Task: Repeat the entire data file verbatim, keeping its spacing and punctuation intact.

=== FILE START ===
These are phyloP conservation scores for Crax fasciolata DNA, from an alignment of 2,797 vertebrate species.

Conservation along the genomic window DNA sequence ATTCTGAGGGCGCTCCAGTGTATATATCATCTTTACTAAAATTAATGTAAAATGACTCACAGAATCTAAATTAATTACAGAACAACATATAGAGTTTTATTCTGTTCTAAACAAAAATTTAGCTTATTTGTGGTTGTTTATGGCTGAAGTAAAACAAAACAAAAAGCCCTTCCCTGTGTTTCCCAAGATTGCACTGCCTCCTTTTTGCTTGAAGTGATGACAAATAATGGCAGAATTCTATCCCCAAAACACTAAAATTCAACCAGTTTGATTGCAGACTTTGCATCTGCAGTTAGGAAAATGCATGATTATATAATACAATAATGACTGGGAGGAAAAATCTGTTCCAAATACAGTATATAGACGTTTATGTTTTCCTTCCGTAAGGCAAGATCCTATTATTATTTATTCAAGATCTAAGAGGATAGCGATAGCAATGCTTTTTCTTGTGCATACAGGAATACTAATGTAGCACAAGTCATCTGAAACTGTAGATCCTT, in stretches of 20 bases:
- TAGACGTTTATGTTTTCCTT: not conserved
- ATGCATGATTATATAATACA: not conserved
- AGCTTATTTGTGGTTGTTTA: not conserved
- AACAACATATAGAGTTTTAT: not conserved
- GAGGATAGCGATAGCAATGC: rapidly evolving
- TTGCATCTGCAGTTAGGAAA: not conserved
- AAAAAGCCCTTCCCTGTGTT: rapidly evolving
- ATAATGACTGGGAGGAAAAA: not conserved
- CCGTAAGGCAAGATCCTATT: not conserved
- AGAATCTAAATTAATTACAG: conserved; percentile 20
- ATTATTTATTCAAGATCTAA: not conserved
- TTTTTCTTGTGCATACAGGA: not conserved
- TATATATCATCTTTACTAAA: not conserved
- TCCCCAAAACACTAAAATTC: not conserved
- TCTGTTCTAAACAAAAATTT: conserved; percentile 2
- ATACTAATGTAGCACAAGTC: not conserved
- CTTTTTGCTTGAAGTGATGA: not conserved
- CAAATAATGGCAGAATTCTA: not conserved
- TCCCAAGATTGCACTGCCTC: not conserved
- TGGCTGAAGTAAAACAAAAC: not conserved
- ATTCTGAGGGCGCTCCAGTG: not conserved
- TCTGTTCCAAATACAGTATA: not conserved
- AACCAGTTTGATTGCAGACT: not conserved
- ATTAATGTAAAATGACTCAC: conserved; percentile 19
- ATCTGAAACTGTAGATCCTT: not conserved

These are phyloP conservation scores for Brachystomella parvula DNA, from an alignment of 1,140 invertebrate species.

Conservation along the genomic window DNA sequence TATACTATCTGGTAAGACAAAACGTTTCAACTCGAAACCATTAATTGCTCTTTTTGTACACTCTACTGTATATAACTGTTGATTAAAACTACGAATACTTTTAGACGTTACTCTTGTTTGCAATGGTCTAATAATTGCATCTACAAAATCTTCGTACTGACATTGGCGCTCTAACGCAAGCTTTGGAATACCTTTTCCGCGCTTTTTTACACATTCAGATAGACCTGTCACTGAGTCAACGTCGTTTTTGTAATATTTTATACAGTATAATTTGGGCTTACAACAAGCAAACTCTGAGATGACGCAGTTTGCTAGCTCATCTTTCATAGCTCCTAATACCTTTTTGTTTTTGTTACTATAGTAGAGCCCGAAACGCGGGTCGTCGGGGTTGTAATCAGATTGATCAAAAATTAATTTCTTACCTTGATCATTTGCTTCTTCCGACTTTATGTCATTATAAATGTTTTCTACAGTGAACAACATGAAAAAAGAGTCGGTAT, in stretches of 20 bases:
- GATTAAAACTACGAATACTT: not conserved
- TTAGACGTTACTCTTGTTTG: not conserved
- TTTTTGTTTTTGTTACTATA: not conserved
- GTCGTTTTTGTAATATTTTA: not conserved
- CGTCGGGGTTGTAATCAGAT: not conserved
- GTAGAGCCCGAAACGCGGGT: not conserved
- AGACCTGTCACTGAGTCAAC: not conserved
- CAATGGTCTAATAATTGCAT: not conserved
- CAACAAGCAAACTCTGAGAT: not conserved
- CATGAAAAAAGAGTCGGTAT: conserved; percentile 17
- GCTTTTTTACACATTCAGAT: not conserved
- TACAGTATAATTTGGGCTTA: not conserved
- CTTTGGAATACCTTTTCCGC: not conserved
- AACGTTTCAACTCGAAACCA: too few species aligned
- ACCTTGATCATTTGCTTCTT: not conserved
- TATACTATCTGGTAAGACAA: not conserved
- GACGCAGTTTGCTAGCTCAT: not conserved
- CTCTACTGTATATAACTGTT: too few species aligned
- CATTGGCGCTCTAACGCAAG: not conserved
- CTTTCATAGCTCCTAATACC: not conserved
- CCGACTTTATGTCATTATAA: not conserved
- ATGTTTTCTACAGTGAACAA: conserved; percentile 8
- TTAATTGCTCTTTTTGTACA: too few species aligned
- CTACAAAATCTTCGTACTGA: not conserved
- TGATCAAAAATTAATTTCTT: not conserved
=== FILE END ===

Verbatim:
These are phyloP conservation scores for Crax fasciolata DNA, from an alignment of 2,797 vertebrate species.

Conservation along the genomic window DNA sequence ATTCTGAGGGCGCTCCAGTGTATATATCATCTTTACTAAAATTAATGTAAAATGACTCACAGAATCTAAATTAATTACAGAACAACATATAGAGTTTTATTCTGTTCTAAACAAAAATTTAGCTTATTTGTGGTTGTTTATGGCTGAAGTAAAACAAAACAAAAAGCCCTTCCCTGTGTTTCCCAAGATTGCACTGCCTCCTTTTTGCTTGAAGTGATGACAAATAATGGCAGAATTCTATCCCCAAAACACTAAAATTCAACCAGTTTGATTGCAGACTTTGCATCTGCAGTTAGGAAAATGCATGATTATATAATACAATAATGACTGGGAGGAAAAATCTGTTCCAAATACAGTATATAGACGTTTATGTTTTCCTTCCGTAAGGCAAGATCCTATTATTATTTATTCAAGATCTAAGAGGATAGCGATAGCAATGCTTTTTCTTGTGCATACAGGAATACTAATGTAGCACAAGTCATCTGAAACTGTAGATCCTT, in stretches of 20 bases:
- TAGACGTTTATGTTTTCCTT: not conserved
- ATGCATGATTATATAATACA: not conserved
- AGCTTATTTGTGGTTGTTTA: not conserved
- AACAACATATAGAGTTTTAT: not conserved
- GAGGATAGCGATAGCAATGC: rapidly evolving
- TTGCATCTGCAGTTAGGAAA: not conserved
- AAAAAGCCCTTCCCTGTGTT: rapidly evolving
- ATAATGACTGGGAGGAAAAA: not conserved
- CCGTAAGGCAAGATCCTATT: not conserved
- AGAATCTAAATTAATTACAG: conserved; percentile 20
- ATTATTTATTCAAGATCTAA: not conserved
- TTTTTCTTGTGCATACAGGA: not conserved
- TATATATCATCTTTACTAAA: not conserved
- TCCCCAAAACACTAAAATTC: not conserved
- TCTGTTCTAAACAAAAATTT: conserved; percentile 2
- ATACTAATGTAGCACAAGTC: not conserved
- CTTTTTGCTTGAAGTGATGA: not conserved
- CAAATAATGGCAGAATTCTA: not conserved
- TCCCAAGATTGCACTGCCTC: not conserved
- TGGCTGAAGTAAAACAAAAC: not conserved
- ATTCTGAGGGCGCTCCAGTG: not conserved
- TCTGTTCCAAATACAGTATA: not conserved
- AACCAGTTTGATTGCAGACT: not conserved
- ATTAATGTAAAATGACTCAC: conserved; percentile 19
- ATCTGAAACTGTAGATCCTT: not conserved

These are phyloP conservation scores for Brachystomella parvula DNA, from an alignment of 1,140 invertebrate species.

Conservation along the genomic window DNA sequence TATACTATCTGGTAAGACAAAACGTTTCAACTCGAAACCATTAATTGCTCTTTTTGTACACTCTACTGTATATAACTGTTGATTAAAACTACGAATACTTTTAGACGTTACTCTTGTTTGCAATGGTCTAATAATTGCATCTACAAAATCTTCGTACTGACATTGGCGCTCTAACGCAAGCTTTGGAATACCTTTTCCGCGCTTTTTTACACATTCAGATAGACCTGTCACTGAGTCAACGTCGTTTTTGTAATATTTTATACAGTATAATTTGGGCTTACAACAAGCAAACTCTGAGATGACGCAGTTTGCTAGCTCATCTTTCATAGCTCCTAATACCTTTTTGTTTTTGTTACTATAGTAGAGCCCGAAACGCGGGTCGTCGGGGTTGTAATCAGATTGATCAAAAATTAATTTCTTACCTTGATCATTTGCTTCTTCCGACTTTATGTCATTATAAATGTTTTCTACAGTGAACAACATGAAAAAAGAGTCGGTAT, in stretches of 20 bases:
- GATTAAAACTACGAATACTT: not conserved
- TTAGACGTTACTCTTGTTTG: not conserved
- TTTTTGTTTTTGTTACTATA: not conserved
- GTCGTTTTTGTAATATTTTA: not conserved
- CGTCGGGGTTGTAATCAGAT: not conserved
- GTAGAGCCCGAAACGCGGGT: not conserved
- AGACCTGTCACTGAGTCAAC: not conserved
- CAATGGTCTAATAATTGCAT: not conserved
- CAACAAGCAAACTCTGAGAT: not conserved
- CATGAAAAAAGAGTCGGTAT: conserved; percentile 17
- GCTTTTTTACACATTCAGAT: not conserved
- TACAGTATAATTTGGGCTTA: not conserved
- CTTTGGAATACCTTTTCCGC: not conserved
- AACGTTTCAACTCGAAACCA: too few species aligned
- ACCTTGATCATTTGCTTCTT: not conserved
- TATACTATCTGGTAAGACAA: not conserved
- GACGCAGTTTGCTAGCTCAT: not conserved
- CTCTACTGTATATAACTGTT: too few species aligned
- CATTGGCGCTCTAACGCAAG: not conserved
- CTTTCATAGCTCCTAATACC: not conserved
- CCGACTTTATGTCATTATAA: not conserved
- ATGTTTTCTACAGTGAACAA: conserved; percentile 8
- TTAATTGCTCTTTTTGTACA: too few species aligned
- CTACAAAATCTTCGTACTGA: not conserved
- TGATCAAAAATTAATTTCTT: not conserved